Public expresses concern about selection of new PAB director

photo of berkeley police station
Anita Liu/Staff
In a meeting Wednesday, Berkeley's Police Accountability Board heard public concerns about the selection process for the board's next director.

Related Posts

The Police Accountability Board, or PAB, discussed the selection process of its incoming director at its regular Wednesday meeting.

During an initial public comment period, community members expressed concern over the selection process of the new director of police accountability, or DPA. Commenters also urged the PAB to better involve the public during its meetings, expressing a desire for more public input in the board’s decisions.

“Something is rotten in the city of Berkeley,” one public commenter said at the meeting. “That quote is adapted from Shakespeare’s ‘Hamlet’ and I’m applying it to the process of choosing the new DPA.”

Public commenters noted the establishment of the PAB over the previous Police Review Commission was intended to make the board more independent from the city. However, some alleged that the city manager has “taken over the selection process.”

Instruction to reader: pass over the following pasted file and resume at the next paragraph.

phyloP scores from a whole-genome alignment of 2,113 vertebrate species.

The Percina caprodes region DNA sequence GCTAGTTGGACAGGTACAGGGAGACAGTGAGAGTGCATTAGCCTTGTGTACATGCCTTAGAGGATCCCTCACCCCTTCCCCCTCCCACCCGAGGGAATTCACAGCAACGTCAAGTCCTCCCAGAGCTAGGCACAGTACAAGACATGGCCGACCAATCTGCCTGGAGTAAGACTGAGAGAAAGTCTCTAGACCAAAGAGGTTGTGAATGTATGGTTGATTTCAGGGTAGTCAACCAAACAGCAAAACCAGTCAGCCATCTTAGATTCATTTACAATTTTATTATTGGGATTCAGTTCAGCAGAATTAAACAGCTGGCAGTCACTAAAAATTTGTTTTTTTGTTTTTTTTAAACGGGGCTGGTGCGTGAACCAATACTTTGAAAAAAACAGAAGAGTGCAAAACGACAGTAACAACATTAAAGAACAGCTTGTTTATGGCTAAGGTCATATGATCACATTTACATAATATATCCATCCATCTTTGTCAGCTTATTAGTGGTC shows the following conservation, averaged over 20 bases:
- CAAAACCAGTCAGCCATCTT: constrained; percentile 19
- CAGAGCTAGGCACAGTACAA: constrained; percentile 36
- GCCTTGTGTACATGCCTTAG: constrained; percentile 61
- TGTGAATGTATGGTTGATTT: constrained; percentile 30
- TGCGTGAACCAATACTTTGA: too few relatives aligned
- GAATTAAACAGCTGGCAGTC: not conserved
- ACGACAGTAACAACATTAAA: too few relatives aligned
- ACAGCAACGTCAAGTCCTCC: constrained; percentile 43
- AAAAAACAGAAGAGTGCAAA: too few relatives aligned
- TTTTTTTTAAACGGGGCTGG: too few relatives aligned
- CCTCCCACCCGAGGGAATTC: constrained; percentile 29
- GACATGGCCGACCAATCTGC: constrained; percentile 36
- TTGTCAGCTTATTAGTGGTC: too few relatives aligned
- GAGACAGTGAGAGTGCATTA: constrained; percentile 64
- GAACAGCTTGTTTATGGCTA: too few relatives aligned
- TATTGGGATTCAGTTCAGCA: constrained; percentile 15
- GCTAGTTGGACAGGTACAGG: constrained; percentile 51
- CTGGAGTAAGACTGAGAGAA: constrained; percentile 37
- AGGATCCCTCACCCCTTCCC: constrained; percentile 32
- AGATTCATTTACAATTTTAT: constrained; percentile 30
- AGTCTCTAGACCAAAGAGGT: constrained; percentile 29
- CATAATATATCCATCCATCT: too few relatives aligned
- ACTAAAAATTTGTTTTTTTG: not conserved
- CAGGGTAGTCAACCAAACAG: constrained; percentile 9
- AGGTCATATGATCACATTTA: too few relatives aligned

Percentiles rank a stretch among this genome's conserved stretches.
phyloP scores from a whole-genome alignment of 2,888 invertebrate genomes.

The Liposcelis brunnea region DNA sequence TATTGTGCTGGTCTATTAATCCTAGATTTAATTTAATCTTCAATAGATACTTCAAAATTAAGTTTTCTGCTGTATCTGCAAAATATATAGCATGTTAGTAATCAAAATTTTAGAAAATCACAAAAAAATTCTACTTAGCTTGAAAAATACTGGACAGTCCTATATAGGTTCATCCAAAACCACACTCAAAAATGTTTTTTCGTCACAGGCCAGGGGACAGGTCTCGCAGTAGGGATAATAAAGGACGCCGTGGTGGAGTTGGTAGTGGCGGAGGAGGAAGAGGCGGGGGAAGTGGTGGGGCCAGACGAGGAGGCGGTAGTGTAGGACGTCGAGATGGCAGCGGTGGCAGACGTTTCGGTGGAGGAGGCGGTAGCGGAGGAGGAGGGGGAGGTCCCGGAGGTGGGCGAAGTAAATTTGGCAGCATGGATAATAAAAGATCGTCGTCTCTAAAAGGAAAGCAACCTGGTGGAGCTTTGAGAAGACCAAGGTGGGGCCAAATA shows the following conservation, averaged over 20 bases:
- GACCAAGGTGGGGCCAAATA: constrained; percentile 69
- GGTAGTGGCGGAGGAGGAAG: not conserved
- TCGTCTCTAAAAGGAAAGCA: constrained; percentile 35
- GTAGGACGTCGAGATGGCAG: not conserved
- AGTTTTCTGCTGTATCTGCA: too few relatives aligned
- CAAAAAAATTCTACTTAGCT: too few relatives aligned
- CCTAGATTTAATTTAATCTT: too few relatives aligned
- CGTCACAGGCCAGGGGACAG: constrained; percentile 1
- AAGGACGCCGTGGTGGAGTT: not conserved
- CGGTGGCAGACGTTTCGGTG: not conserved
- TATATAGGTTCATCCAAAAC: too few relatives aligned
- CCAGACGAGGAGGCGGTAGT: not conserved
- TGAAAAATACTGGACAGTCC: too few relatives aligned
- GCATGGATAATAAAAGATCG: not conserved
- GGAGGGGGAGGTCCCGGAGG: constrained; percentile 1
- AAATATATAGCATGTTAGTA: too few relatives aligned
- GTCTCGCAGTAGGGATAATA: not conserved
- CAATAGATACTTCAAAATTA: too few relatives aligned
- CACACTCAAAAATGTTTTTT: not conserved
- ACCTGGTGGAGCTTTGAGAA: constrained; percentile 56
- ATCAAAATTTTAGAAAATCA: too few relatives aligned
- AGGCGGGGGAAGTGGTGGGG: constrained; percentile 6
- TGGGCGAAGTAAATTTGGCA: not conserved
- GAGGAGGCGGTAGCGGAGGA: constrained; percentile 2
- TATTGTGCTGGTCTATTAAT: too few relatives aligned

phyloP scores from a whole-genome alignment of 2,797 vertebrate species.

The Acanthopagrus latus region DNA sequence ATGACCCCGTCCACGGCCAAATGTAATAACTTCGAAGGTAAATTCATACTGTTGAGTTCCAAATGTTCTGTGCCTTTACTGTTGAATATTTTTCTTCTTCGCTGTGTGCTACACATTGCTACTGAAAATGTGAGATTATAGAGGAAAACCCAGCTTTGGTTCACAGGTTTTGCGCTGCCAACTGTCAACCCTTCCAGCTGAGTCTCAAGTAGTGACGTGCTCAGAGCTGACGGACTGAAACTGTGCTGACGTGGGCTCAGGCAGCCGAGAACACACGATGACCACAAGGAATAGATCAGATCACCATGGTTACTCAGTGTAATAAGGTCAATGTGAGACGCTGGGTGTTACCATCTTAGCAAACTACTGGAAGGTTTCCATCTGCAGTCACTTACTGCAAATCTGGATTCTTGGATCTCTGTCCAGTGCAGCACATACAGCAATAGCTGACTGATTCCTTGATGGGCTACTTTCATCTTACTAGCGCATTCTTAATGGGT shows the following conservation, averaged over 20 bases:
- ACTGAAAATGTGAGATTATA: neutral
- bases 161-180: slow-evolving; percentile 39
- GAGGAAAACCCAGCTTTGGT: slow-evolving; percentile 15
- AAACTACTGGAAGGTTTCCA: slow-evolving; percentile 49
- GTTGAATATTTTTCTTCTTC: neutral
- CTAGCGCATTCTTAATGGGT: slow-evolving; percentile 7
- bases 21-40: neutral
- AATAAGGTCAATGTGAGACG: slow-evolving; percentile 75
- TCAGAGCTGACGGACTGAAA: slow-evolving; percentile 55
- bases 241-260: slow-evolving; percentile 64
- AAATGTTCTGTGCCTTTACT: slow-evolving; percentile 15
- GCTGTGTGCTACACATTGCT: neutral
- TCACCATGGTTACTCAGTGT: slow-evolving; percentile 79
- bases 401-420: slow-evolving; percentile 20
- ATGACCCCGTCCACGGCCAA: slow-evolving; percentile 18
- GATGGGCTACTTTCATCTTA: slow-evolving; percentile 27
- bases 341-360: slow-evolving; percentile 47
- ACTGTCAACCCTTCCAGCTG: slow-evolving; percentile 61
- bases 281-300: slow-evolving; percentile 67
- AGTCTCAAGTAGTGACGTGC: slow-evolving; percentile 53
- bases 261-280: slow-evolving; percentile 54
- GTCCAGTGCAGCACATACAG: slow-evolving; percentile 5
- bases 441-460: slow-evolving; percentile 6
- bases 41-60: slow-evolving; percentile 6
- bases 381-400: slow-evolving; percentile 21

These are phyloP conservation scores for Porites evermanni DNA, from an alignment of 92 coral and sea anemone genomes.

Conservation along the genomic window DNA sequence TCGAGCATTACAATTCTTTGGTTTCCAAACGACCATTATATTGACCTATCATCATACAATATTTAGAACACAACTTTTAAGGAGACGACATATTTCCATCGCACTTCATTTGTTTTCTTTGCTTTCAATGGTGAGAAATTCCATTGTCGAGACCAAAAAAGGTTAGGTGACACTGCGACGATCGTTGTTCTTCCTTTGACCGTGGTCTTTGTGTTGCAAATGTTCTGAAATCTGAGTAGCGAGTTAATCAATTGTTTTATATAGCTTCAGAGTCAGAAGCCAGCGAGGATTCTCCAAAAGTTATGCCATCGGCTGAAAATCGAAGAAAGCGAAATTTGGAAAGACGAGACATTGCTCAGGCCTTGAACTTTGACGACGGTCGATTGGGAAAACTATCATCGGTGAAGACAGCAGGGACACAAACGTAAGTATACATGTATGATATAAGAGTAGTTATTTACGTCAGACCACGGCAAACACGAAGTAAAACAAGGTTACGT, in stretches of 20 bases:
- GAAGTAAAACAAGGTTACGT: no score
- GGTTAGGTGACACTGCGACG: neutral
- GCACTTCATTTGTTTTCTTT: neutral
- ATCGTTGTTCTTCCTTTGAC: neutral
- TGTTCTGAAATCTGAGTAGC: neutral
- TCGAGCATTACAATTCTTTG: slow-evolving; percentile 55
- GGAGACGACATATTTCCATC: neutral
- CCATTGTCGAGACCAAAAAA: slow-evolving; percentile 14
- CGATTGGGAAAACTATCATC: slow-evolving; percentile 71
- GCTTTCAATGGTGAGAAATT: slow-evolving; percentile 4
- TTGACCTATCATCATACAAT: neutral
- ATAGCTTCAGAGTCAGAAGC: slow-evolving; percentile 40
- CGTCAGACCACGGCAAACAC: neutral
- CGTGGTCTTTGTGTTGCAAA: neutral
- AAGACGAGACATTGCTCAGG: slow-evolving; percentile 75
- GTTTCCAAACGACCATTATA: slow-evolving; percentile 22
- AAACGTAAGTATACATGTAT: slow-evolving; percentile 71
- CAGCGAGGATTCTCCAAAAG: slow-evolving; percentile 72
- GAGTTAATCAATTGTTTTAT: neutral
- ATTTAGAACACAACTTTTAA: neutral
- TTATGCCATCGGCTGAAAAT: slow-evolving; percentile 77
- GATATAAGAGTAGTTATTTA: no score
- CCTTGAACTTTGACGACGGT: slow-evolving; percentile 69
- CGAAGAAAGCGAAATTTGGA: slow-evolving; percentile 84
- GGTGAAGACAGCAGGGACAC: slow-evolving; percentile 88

They noted that they would like other individuals to raise objections to the alleged “illegitimate process.”

Following the public comment section, board member Deborah Levine discussed updates regarding the PAB’s role in the selection process. In a previous meeting, the PAB discussed an information request that was sent to the city manager, seeking detailed information on the PAB’s selection process.

“One of our complaints had to do with getting materials in advance of the panels,” Levine said. “We did get materials in advance.”

Levine added that they and board member John Moore participated in interviews for the director’s selection and made recommendations. Levine said to “stay tuned.”

During the final public comment portion, a “concerned” resident noted that the adjournment time is 11 p.m. and added that they felt as if their voice was not being heard.

They emphasized they wanted to speak during an old business item but that they didn’t get a chance and called for the board to consider attendees, noting that they have been sitting for “a good two and a half hours.”

“I will remind the board that before you vote on any action, the chair and vice-chair have to open up the public comment portion and hear from the community,” they said at the meeting. “I’m an uncle to a soon-to-be high schooler and I’m trying to teach him how to stand up for himself in public settings.”

Victor Corona is the lead crime and courts reporter. Contact him at [email protected], and follow him on Twitter at @victorcoronas.